The purpose of this Policy is to:
- Identify when income should be classified as a “gift”;
- Ensure that Federation University Australia (“the University”) maintains its deductible gift recipient (DGR) status with the Australian Taxation Office (ATO);
- Maximise benefits received from fundraising opportunities and gifts
- Ensure accountability and transparency of financial transactions
- Ensure that all communication between the University and the Donor is concise with regards to the receipt and application of the donated funds;
- Outline the procedure for fundraising and gift arrangements for the University; and
- Create a framework for the use and promotion of the University’s status as an ATO endorsed DGR.
This Policy applies to all philanthropic gifts received by Federation University Australia, including its Teaching Schools, Research Office, Administration Portfolios, the Federation University Australia Foundation (the Foundation) and subsidiary entities.
Please refer to the Research Office for all research funding activities and donor management, and gifts of cultural materials (artworks, historical material, library materials) to the Director, Library Services.
The University shall maintain a separate gift fund for all gift funds endorsed under the University:
- to which gifts of money or property for that purpose are to be made, and
- to which any money received by the University because of the gifts, is to be credited
The University must ensure that all fundraising activities which the University engages in, either directly or indirectly through an external body, comply with the Donations Policy, in particular:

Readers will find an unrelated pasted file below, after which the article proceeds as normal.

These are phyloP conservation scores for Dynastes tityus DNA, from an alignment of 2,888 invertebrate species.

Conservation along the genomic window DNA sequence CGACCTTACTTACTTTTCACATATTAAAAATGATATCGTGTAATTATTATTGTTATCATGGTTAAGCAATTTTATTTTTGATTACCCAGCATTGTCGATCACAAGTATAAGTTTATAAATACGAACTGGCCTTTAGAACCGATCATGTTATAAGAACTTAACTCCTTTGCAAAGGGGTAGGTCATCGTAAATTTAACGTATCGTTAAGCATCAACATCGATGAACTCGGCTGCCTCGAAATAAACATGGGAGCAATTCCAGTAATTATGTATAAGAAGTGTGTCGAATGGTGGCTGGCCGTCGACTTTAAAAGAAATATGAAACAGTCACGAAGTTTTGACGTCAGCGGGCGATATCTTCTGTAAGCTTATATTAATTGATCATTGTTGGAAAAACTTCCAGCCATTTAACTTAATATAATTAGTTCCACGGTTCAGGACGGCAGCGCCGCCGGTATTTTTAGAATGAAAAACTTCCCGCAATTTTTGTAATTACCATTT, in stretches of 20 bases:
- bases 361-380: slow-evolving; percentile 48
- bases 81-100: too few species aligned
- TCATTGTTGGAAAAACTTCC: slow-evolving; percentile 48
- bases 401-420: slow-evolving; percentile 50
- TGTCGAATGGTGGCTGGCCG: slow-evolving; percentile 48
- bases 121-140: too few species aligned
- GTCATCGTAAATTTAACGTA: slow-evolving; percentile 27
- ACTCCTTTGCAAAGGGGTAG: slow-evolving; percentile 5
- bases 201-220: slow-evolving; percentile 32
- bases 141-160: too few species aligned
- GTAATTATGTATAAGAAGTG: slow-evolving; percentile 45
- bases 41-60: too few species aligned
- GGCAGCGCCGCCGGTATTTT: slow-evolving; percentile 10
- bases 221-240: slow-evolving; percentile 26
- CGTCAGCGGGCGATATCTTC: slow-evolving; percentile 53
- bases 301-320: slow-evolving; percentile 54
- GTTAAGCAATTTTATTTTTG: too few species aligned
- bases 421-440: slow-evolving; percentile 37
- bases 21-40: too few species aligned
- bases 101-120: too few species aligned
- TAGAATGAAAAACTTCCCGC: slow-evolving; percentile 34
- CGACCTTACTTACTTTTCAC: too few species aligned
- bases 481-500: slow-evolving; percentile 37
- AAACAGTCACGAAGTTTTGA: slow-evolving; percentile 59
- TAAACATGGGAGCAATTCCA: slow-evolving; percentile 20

- Maintaining a proper book of accounts and records. Accounts are to be reconciled on a monthly basis and signed off by the Chief Operating Officer or nominee.
- Ensuring a Gift Agreement is in place for fundraising activities over $10,000
- Obtaining approval of the Vice-Chancellor or delegated officer for all Gift Agreements
- Ensuring funds received through fundraising are used in accordance with the relevant Gift Agreement
- Assessing risk management strategies when conducting fundraising, to ensure the level of risk is commensurate with the organisation’s exposure and capacity to manage the risk
|Advancement Committee||means the University Committee responsible for supporting the University in its philanthropic and fundraising ambitions and activities.|
|Advancement Unit||means the University office responsible for managing the University’s relationships with donors, prospective donors and alumni. Staff within this office have the responsibility of developing and implementing strategies for relationship management, in partnership with other University staff and contractors.|
|ATO||means the Australian Tax Office, which administers, on behalf of the Federal Government, the process by which charities such as the University may accept gifts and manage ongoing annual compliance requirements.|
|Bequest / Planned Gift||means a gift provided for by a donor during his/her own lifetime, the principle benefit of which is not available to the organisation until some future date – often at the time of the donor’s death, or at the end of a specified term.|
|Bursary||means a payment made to a student, or on behalf of a student, to assist with expenses associated with study at Federation University Australia.|
|Cash gift||means gifts of money, including foreign currency. The money may be paid in various ways, including by cash, cheque, credit card or electronically.|
|Chancellor’s Circle||means a benefactor recognition program with the specific purpose of acknowledging bequests and major donors of the University.|
|Contact Report||means a written record of a significant interaction between a fundraiser and a donor or prospective donor.|
|Contributor Relations||means a module of the Federation University Australia student management system, Oracle People Soft Campus Solutions which enables the tracking and acknowledgement of all gifts to the University.|